Cybercrime comes in many forms, but usually with the intention to cause damage or steal personal information. According to the latest National Fraud Intelligence Bureau’s Cyber Crime Assessment, Covid-19 has been a key factor in the rise of cyber attacks, with the most common type of cybercrime being social media and email hacking; reported over 13,000 times and resulting in losses of £2.6m^.
As the name suggests, cybercrime is a criminal activity that involves a computer or network. Fraudsters who commit cybercrime may target an online user through their personal devices, attempting to make a financial gain. Cybercriminals are actively developing their techniques and becoming more and more sophisticated, so it’s important to stay vigilant online. We’ve covered some top tips to stay safe below…
Sometimes people fall victim to cybercrime because they do not realise they’re a target; for example, clicking on a malicious link, replying to a suspicious email, or downloading files from untrusted sources. If you receive an email or text from an unknown sender who is making big promises, it’s most likely a scam, so treat it with caution.
Phishing is the fraudulent practice of pretending to be someone else, in order to steal sensitive information or data, such as usernames, passwords or bank details. Cybercriminals will often pretend to be from businesses you’ve heard of, for example your bank, building society, or a subscription service provider.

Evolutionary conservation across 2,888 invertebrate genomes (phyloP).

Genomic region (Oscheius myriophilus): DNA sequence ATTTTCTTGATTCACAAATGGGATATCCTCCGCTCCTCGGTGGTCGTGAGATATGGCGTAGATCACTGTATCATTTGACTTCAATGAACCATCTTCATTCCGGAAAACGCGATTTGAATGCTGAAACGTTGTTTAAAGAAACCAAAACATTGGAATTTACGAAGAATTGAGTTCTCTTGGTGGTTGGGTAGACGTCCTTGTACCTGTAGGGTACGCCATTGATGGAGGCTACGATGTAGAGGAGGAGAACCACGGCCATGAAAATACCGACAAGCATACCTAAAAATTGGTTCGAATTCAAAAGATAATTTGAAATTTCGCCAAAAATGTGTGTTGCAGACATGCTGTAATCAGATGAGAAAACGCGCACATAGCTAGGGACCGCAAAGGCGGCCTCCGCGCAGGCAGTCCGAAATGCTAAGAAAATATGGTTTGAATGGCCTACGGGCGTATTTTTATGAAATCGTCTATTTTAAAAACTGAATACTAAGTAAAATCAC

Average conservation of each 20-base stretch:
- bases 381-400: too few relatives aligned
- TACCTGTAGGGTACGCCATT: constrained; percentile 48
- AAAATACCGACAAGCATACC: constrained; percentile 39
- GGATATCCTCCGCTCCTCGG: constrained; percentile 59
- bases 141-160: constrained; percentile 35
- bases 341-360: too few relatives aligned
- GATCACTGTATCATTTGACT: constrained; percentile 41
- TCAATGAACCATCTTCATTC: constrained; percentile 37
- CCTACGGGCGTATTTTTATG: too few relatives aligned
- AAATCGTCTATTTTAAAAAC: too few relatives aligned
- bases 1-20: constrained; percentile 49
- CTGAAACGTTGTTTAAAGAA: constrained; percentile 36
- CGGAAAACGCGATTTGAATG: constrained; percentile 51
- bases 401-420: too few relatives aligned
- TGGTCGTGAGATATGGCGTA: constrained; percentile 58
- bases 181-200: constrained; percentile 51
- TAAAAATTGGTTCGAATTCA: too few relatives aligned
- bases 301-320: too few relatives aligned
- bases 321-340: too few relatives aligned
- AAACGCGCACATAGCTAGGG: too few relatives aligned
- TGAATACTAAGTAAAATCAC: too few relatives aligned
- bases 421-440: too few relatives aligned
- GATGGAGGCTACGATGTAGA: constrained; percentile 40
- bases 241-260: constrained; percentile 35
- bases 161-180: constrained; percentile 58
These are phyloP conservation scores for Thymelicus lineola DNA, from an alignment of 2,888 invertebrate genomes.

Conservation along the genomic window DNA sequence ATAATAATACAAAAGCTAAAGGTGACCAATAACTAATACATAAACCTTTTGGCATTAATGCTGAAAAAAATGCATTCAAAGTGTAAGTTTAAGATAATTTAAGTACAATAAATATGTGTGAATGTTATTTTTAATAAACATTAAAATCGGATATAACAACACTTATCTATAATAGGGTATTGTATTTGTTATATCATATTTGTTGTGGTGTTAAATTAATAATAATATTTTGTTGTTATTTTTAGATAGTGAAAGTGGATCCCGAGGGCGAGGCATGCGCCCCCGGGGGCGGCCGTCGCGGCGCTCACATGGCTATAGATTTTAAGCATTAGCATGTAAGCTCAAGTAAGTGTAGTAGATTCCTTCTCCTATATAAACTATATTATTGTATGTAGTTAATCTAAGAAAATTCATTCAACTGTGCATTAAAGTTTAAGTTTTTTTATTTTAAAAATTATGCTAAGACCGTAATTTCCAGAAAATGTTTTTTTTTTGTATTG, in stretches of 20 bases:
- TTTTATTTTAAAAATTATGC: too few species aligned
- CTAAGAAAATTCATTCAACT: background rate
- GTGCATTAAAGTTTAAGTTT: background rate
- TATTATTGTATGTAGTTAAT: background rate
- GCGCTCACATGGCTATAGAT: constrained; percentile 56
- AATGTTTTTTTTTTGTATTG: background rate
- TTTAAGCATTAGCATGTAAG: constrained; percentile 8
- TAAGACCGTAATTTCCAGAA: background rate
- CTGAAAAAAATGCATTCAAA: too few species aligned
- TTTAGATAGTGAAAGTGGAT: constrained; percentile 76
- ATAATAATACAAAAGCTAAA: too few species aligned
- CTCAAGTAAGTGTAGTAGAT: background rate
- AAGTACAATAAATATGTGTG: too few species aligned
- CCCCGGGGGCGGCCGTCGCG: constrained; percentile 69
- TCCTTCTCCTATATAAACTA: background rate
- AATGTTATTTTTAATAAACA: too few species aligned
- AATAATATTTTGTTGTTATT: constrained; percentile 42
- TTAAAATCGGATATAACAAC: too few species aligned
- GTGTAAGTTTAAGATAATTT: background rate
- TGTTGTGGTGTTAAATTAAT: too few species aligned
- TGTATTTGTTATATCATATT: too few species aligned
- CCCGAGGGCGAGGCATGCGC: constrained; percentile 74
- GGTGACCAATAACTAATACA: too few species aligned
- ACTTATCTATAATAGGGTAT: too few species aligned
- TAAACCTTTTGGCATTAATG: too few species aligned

If you receive an email or text that requests personal details, encourages you to download something or visit a website; you should be cautious, especially if you weren’t expecting it. Always reach out to the company who is purported to have sent it to you if you’re unsure, but make sure you go via their official channels. If you’d like to find out more about Phishing, our article ‘Phishing: How to stay vigilant’ could help.
Secure your personal devices
Malware is a type of malicious software designed to cause damage to a computer or network. It comes in many different forms; some programmes are designed to spy on you and steal personal information, while others may allow cybercriminals to access your devices, control them remotely and even add or delete files.
It’s important to update personal devices such as phones, tablets or laptops with the latest software and security updates from your provider. Anti-virus software can be installed to actively seek, identify and delete malicious files such as dangerous malware.
For an extra level of protection; when you browse the web, make sure you’re only visiting secure, encrypted websites; especially if you’re typing in sensitive data like passwords or bank details. A secure website can be identified at the top of your web browser; look out for the ‘HTTPs’ text within the site’s URL, or the padlock which can usually be found to the left of this link.
Keep your accounts safe
You should update your passwords on a regular basis, especially for accounts which store financial details. Your password should be strong, secure and only used once. As tempting as it can be, it isn’t good practice to use the same password across multiple accounts. Never share your password with anyone and avoid writing it down.
Some companies may advise you to set up two-factor authentication, which means you’ll only be able to access your account after verifying your login attempt; usually through a confirmation email or text. This adds an additional measure of security, and even if a cybercriminal steals your password, they may struggle to access your account.
Here at the Marsden, keeping your accounts and personal information safe is our priority. If you have a reason to believe that your account is at risk or have received communication from us that you’re not sure is legitimate, please contact us immediately on 01282 440500*.
For more information about staying safe online, you may find the ‘Get Safe Online’ website useful.
^NFIB Cyber Crime Assessment 2020/21